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Javascript Attempt at making classes & performing inheritance: is it correct?

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I am attempting to learn how to create classes in Javascript & how to perform object inheritance. I have followed some tutorials but I am not sure if my code is correct.

- Am I creating public functions & attributes correctly? If not, what should I change?
- Am I creating privileged functions & attributes correctly? If not, what should I change?
- Am I creating private functions & attributes correctly? If not, what should I change?
- Am I overriding functions correctly?
- Am I performing inheritance correctly?
- If theres anything wrong can you show me how the code should be?

Heres my simple code that creates a base class then a child class:

/* Base Object Class */
function BaseClass( /*string*/ objType )
{
/* Public: */
this.name = "blah";

BaseClass.prototype.getName = function()
{
return this.name;
}

BaseClass.prototype.setName = function( newName )
{
var oldName = this.name;
this.name = newName;

return oldName;
}


/* Private: */
var attributeMap = {};

this.constructor = function()
{
// this objects default constructor. Is this correct?
attributeMap["type"] = objType;
attributeMap["uniqueID"] = "Base"+(++INSTANCE_COUNT);
}


/* Privileged: */
// Will an object that inherits from this class be able to override the following functions?
// Or do I have to make these functions public in order to override them?
this.toString = function()
{
var s = "";
for (var attrib in attributeMap)
{
s += attrib + ": " + attributeMap[attrib] + ", ";
}
return s;
}

this.getType = function()
{
return attributeMap["type"];
}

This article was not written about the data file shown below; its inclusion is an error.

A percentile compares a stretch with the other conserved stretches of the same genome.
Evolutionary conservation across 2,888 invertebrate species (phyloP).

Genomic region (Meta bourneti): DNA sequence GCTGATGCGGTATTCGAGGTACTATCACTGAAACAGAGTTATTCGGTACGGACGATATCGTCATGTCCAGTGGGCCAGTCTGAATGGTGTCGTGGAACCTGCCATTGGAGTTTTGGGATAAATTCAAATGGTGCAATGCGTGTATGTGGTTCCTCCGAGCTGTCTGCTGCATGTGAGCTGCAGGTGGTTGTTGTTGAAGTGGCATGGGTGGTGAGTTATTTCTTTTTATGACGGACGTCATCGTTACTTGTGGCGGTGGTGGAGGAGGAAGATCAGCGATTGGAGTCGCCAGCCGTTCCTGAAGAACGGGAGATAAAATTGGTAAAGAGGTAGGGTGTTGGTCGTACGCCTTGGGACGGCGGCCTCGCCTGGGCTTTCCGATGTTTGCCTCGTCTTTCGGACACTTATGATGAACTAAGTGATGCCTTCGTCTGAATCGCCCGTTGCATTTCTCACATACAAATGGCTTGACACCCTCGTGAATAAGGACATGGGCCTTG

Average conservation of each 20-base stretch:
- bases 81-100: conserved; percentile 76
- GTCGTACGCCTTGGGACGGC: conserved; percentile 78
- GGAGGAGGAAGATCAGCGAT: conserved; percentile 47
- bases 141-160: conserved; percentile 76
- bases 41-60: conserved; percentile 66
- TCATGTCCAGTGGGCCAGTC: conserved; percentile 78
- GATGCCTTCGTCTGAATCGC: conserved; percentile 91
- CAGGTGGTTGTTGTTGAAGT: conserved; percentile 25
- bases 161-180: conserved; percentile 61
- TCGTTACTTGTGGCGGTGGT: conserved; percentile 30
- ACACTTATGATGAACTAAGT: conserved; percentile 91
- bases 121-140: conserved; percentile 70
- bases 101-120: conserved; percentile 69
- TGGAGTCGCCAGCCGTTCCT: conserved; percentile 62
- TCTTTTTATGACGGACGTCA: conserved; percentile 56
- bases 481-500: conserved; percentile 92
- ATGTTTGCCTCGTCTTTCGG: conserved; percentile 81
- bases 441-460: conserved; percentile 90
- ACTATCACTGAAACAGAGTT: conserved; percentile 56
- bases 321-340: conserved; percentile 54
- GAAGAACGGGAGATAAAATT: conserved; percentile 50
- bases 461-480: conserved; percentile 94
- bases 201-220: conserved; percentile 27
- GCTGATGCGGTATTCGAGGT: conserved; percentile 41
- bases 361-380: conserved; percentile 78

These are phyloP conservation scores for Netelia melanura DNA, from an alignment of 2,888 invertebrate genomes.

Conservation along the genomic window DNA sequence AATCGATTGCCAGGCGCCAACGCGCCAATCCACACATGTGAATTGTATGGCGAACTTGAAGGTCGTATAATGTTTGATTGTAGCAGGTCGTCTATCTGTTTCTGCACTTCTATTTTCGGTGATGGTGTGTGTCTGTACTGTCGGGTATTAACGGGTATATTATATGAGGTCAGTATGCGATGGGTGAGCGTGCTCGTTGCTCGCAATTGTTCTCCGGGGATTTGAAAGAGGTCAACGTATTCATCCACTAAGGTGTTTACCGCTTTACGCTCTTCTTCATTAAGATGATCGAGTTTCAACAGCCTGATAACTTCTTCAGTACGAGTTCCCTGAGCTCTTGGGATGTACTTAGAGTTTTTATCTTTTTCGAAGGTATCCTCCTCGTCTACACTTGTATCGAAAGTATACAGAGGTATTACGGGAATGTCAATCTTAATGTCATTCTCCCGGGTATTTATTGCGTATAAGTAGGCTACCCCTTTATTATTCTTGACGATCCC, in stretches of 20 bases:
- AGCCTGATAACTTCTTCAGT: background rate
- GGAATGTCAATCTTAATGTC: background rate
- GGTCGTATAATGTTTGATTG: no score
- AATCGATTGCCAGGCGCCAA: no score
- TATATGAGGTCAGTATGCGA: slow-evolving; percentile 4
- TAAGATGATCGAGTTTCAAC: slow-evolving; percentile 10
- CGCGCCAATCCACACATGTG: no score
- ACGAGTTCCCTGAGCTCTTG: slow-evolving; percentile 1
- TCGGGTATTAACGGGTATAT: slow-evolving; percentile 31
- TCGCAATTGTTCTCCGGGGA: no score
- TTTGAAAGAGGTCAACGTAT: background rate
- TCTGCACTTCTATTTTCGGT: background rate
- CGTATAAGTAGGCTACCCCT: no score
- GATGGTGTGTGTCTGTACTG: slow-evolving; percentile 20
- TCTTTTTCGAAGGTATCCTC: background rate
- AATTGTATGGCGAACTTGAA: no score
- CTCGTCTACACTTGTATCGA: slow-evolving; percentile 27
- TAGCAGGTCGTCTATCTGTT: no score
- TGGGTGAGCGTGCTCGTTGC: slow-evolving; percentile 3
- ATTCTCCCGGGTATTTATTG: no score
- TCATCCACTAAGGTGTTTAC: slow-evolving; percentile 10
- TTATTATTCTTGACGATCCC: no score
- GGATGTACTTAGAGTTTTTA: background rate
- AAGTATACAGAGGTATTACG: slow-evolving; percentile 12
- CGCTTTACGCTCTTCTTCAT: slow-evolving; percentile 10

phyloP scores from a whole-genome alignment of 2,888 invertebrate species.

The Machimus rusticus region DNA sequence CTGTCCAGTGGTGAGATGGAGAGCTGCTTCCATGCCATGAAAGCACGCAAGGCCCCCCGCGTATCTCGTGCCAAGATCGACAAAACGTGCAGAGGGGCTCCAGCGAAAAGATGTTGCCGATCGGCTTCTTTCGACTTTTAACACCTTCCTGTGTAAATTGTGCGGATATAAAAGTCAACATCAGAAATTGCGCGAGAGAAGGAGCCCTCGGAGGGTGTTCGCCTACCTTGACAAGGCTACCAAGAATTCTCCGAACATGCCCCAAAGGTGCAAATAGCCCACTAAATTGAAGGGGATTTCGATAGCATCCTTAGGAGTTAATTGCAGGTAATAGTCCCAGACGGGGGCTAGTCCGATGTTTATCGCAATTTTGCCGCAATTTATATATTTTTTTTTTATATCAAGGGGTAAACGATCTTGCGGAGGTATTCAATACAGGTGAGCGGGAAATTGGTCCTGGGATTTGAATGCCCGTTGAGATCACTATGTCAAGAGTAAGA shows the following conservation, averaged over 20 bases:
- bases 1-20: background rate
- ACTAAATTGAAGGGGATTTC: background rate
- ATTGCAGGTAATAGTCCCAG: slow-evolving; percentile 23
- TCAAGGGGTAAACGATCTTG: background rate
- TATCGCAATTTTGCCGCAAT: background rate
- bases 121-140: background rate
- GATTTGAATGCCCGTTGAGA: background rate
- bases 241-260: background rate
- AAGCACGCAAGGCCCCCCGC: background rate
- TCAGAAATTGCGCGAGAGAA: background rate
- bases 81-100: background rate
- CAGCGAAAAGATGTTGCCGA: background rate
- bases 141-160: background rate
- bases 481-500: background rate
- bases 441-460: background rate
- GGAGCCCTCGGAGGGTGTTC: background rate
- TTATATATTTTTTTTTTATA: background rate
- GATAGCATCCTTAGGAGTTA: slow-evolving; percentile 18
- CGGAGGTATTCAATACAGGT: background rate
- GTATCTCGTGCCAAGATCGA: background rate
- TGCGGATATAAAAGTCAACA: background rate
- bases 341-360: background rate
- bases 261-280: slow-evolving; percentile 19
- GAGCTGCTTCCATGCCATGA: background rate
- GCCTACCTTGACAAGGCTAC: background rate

this.renderObject = function()
{
// TODO: render object on HTML5 canvas
}

this.parseXMLNode = function( /*XML Node*/ nodeXML, /*string*/ objType )
{
var attribs = nodeXML.attributes;

for (var i=0; i<attribs.length; i++)
{
attributeMap[ attribs.nodeName ] = attribs.nodeValue;
}

// store children
if ( nodeXML.hasChildNodes() )
{
attributeMap["children"] = nodeXML.childNodes;
}

reformatObjectInnerHTML();
}

}


// Static Variables //
BaseObject.INSTANCE_COUNT = 0;


// My Child Class //
ChildClass.prototype = new BaseObject( objType ); // make ChildClass inherit from BaseClass
ChildClass.prototype.constructor = function(ObjType) // Make the ChildClass call the BaseClass constructor
{
BaseObject.prototype.constructor.call(this, objType);
}

function ChildClass( /*string*/ objType )
{
/* Privileged: */
// Attempt to override BaseClass function renderObject()
this.renderObject = function()
{
alert("ChildClass::renderObject();");
// Does this override the BaseClass renderObject() function?
}
}


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Heres a couple quick things I noticed skimming over it:

1. You can actually have setters and getters, instead of setName(). In the prototype of an object you can do this:


Parent.prototype={
get Name() {
return this.name;
},

set Name( val ) {
this.name = val;
}
}



then you can call get an set the name with parent.Name or set it with parent.Name = "asdf";


You can also call the parent prototypes constructor with:

Parent.call(this, -arguments-);

inside of the childs constructor. Not really required, but can make it easier to follow along.






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You're doing some strange stuff here, and it would be good for you to study JavaScript some more. In my experience, it is difficult to learn JavaScript from tutorials... a good book works much better. David Flanagan's "Javascript: The Definitive Guide, 6th Edition" is the best and most comprehensive if you have some programming experience.

JavaScript supports a model of inheritance that is based on prototypes, not classes. You can emulate the concept of classes in JavaScript, but it's a silly thing to do. Prototypal inheritance is the more expressive paradigm. If you take time to learn the paradigm, you can avoid the painful process of coercing JavaScript to behave like some other (usually less expressive) language.